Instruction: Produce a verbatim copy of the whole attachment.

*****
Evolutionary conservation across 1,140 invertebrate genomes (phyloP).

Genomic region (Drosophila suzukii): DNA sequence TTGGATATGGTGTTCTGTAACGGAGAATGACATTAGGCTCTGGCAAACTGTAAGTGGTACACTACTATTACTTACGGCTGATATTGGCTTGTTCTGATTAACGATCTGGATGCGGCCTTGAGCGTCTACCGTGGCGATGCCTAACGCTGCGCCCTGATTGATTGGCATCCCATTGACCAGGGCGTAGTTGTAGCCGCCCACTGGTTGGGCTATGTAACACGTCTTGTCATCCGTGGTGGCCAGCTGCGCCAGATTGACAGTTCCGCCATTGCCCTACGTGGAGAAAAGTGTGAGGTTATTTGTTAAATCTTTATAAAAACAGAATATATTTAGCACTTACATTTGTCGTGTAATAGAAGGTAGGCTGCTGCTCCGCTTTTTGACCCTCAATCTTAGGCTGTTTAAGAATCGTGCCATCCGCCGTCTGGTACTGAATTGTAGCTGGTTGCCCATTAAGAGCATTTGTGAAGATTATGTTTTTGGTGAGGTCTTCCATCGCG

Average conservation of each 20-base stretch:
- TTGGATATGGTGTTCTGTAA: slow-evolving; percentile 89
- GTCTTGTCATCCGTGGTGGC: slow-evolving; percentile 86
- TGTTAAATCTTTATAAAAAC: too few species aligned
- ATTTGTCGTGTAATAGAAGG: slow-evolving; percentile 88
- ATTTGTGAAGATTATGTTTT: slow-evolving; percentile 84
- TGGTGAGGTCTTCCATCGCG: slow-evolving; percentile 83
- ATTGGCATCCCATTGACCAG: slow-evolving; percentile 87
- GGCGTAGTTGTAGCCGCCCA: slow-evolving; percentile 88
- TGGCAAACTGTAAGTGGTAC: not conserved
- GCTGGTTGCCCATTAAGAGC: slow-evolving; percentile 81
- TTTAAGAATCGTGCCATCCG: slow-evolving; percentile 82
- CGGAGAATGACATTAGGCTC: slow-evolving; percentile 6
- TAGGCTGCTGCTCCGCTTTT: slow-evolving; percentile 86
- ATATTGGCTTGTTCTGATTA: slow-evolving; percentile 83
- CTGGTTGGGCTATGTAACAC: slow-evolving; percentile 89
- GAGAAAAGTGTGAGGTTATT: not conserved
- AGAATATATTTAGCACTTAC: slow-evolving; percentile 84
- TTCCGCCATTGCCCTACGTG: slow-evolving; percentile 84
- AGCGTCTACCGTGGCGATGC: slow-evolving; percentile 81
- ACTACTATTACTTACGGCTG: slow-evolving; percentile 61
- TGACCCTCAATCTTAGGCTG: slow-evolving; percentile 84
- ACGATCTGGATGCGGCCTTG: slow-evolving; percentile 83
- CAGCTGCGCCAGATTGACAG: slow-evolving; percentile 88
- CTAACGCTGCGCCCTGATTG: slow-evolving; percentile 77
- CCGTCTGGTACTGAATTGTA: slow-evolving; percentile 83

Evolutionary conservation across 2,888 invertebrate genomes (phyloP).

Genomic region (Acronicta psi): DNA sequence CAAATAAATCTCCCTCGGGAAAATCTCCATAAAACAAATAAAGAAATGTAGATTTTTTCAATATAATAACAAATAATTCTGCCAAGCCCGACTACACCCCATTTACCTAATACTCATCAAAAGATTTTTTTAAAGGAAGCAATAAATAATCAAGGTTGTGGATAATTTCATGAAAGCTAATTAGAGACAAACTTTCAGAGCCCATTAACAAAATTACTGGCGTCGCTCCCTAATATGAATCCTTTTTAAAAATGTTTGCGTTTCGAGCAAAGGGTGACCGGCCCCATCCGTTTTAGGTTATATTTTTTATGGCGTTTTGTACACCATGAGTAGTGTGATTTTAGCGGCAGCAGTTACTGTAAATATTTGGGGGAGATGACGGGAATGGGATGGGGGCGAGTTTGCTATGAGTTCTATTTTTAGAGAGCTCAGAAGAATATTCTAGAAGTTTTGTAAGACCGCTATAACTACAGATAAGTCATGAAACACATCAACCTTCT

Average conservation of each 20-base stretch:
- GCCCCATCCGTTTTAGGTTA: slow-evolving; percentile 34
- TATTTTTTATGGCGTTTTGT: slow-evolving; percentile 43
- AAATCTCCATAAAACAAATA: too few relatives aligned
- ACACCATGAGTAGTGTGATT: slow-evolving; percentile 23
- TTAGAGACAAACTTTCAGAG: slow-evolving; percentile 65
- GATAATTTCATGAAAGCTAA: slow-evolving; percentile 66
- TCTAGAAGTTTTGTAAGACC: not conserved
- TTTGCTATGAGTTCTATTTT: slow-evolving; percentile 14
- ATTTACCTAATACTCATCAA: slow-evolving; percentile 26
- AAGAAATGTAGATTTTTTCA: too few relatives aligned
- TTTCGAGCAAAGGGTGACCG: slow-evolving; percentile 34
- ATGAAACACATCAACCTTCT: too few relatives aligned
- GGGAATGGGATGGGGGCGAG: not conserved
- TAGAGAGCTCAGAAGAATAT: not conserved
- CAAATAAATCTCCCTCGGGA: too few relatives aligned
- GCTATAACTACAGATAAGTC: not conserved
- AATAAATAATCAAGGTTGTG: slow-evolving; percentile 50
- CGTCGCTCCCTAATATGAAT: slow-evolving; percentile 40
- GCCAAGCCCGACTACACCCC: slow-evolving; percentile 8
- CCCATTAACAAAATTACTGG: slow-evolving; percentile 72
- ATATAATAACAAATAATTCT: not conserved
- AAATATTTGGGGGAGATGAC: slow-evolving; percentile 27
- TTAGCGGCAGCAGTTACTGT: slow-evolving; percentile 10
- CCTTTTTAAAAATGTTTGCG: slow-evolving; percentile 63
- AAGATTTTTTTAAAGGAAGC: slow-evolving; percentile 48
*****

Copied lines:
Evolutionary conservation across 1,140 invertebrate genomes (phyloP).

Genomic region (Drosophila suzukii): DNA sequence TTGGATATGGTGTTCTGTAACGGAGAATGACATTAGGCTCTGGCAAACTGTAAGTGGTACACTACTATTACTTACGGCTGATATTGGCTTGTTCTGATTAACGATCTGGATGCGGCCTTGAGCGTCTACCGTGGCGATGCCTAACGCTGCGCCCTGATTGATTGGCATCCCATTGACCAGGGCGTAGTTGTAGCCGCCCACTGGTTGGGCTATGTAACACGTCTTGTCATCCGTGGTGGCCAGCTGCGCCAGATTGACAGTTCCGCCATTGCCCTACGTGGAGAAAAGTGTGAGGTTATTTGTTAAATCTTTATAAAAACAGAATATATTTAGCACTTACATTTGTCGTGTAATAGAAGGTAGGCTGCTGCTCCGCTTTTTGACCCTCAATCTTAGGCTGTTTAAGAATCGTGCCATCCGCCGTCTGGTACTGAATTGTAGCTGGTTGCCCATTAAGAGCATTTGTGAAGATTATGTTTTTGGTGAGGTCTTCCATCGCG

Average conservation of each 20-base stretch:
- TTGGATATGGTGTTCTGTAA: slow-evolving; percentile 89
- GTCTTGTCATCCGTGGTGGC: slow-evolving; percentile 86
- TGTTAAATCTTTATAAAAAC: too few species aligned
- ATTTGTCGTGTAATAGAAGG: slow-evolving; percentile 88
- ATTTGTGAAGATTATGTTTT: slow-evolving; percentile 84
- TGGTGAGGTCTTCCATCGCG: slow-evolving; percentile 83
- ATTGGCATCCCATTGACCAG: slow-evolving; percentile 87
- GGCGTAGTTGTAGCCGCCCA: slow-evolving; percentile 88
- TGGCAAACTGTAAGTGGTAC: not conserved
- GCTGGTTGCCCATTAAGAGC: slow-evolving; percentile 81
- TTTAAGAATCGTGCCATCCG: slow-evolving; percentile 82
- CGGAGAATGACATTAGGCTC: slow-evolving; percentile 6
- TAGGCTGCTGCTCCGCTTTT: slow-evolving; percentile 86
- ATATTGGCTTGTTCTGATTA: slow-evolving; percentile 83
- CTGGTTGGGCTATGTAACAC: slow-evolving; percentile 89
- GAGAAAAGTGTGAGGTTATT: not conserved
- AGAATATATTTAGCACTTAC: slow-evolving; percentile 84
- TTCCGCCATTGCCCTACGTG: slow-evolving; percentile 84
- AGCGTCTACCGTGGCGATGC: slow-evolving; percentile 81
- ACTACTATTACTTACGGCTG: slow-evolving; percentile 61
- TGACCCTCAATCTTAGGCTG: slow-evolving; percentile 84
- ACGATCTGGATGCGGCCTTG: slow-evolving; percentile 83
- CAGCTGCGCCAGATTGACAG: slow-evolving; percentile 88
- CTAACGCTGCGCCCTGATTG: slow-evolving; percentile 77
- CCGTCTGGTACTGAATTGTA: slow-evolving; percentile 83

Evolutionary conservation across 2,888 invertebrate genomes (phyloP).

Genomic region (Acronicta psi): DNA sequence CAAATAAATCTCCCTCGGGAAAATCTCCATAAAACAAATAAAGAAATGTAGATTTTTTCAATATAATAACAAATAATTCTGCCAAGCCCGACTACACCCCATTTACCTAATACTCATCAAAAGATTTTTTTAAAGGAAGCAATAAATAATCAAGGTTGTGGATAATTTCATGAAAGCTAATTAGAGACAAACTTTCAGAGCCCATTAACAAAATTACTGGCGTCGCTCCCTAATATGAATCCTTTTTAAAAATGTTTGCGTTTCGAGCAAAGGGTGACCGGCCCCATCCGTTTTAGGTTATATTTTTTATGGCGTTTTGTACACCATGAGTAGTGTGATTTTAGCGGCAGCAGTTACTGTAAATATTTGGGGGAGATGACGGGAATGGGATGGGGGCGAGTTTGCTATGAGTTCTATTTTTAGAGAGCTCAGAAGAATATTCTAGAAGTTTTGTAAGACCGCTATAACTACAGATAAGTCATGAAACACATCAACCTTCT

Average conservation of each 20-base stretch:
- GCCCCATCCGTTTTAGGTTA: slow-evolving; percentile 34
- TATTTTTTATGGCGTTTTGT: slow-evolving; percentile 43
- AAATCTCCATAAAACAAATA: too few relatives aligned
- ACACCATGAGTAGTGTGATT: slow-evolving; percentile 23
- TTAGAGACAAACTTTCAGAG: slow-evolving; percentile 65
- GATAATTTCATGAAAGCTAA: slow-evolving; percentile 66
- TCTAGAAGTTTTGTAAGACC: not conserved
- TTTGCTATGAGTTCTATTTT: slow-evolving; percentile 14
- ATTTACCTAATACTCATCAA: slow-evolving; percentile 26
- AAGAAATGTAGATTTTTTCA: too few relatives aligned
- TTTCGAGCAAAGGGTGACCG: slow-evolving; percentile 34
- ATGAAACACATCAACCTTCT: too few relatives aligned
- GGGAATGGGATGGGGGCGAG: not conserved
- TAGAGAGCTCAGAAGAATAT: not conserved
- CAAATAAATCTCCCTCGGGA: too few relatives aligned
- GCTATAACTACAGATAAGTC: not conserved
- AATAAATAATCAAGGTTGTG: slow-evolving; percentile 50
- CGTCGCTCCCTAATATGAAT: slow-evolving; percentile 40
- GCCAAGCCCGACTACACCCC: slow-evolving; percentile 8
- CCCATTAACAAAATTACTGG: slow-evolving; percentile 72
- ATATAATAACAAATAATTCT: not conserved
- AAATATTTGGGGGAGATGAC: slow-evolving; percentile 27
- TTAGCGGCAGCAGTTACTGT: slow-evolving; percentile 10
- CCTTTTTAAAAATGTTTGCG: slow-evolving; percentile 63
- AAGATTTTTTTAAAGGAAGC: slow-evolving; percentile 48